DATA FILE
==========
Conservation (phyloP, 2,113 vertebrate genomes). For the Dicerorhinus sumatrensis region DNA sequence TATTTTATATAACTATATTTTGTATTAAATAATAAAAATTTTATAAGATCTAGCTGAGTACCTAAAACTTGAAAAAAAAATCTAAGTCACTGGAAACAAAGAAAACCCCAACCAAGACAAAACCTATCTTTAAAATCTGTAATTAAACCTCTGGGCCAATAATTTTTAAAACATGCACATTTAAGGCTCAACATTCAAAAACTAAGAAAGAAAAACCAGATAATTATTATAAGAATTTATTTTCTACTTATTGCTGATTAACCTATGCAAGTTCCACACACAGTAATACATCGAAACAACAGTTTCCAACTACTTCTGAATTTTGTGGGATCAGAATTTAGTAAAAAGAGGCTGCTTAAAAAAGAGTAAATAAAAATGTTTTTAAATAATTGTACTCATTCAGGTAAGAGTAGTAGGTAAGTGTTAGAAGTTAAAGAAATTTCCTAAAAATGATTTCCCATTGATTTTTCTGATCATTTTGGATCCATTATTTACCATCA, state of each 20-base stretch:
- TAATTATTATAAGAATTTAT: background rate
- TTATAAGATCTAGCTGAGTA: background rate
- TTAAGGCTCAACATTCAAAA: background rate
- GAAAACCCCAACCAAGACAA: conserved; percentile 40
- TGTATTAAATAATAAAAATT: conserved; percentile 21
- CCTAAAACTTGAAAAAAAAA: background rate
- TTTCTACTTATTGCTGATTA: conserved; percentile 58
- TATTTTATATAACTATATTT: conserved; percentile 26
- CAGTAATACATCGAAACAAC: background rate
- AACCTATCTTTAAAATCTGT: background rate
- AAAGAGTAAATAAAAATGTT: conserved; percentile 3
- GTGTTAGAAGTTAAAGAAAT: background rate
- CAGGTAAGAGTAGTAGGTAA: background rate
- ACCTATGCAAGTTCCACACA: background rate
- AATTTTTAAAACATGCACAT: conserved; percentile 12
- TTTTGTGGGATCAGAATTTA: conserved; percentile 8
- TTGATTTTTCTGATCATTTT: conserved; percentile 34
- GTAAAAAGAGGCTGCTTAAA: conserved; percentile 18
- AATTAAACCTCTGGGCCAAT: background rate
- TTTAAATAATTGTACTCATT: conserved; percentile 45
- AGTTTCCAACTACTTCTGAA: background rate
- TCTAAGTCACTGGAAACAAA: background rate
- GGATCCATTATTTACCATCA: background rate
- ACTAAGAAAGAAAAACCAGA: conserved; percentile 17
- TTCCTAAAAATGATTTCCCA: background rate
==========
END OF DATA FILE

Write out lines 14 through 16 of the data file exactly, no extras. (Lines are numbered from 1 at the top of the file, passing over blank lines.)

- CAGGTAAGAGTAGTAGGTAA: background rate
- ACCTATGCAAGTTCCACACA: background rate
- AATTTTTAAAACATGCACAT: conserved; percentile 12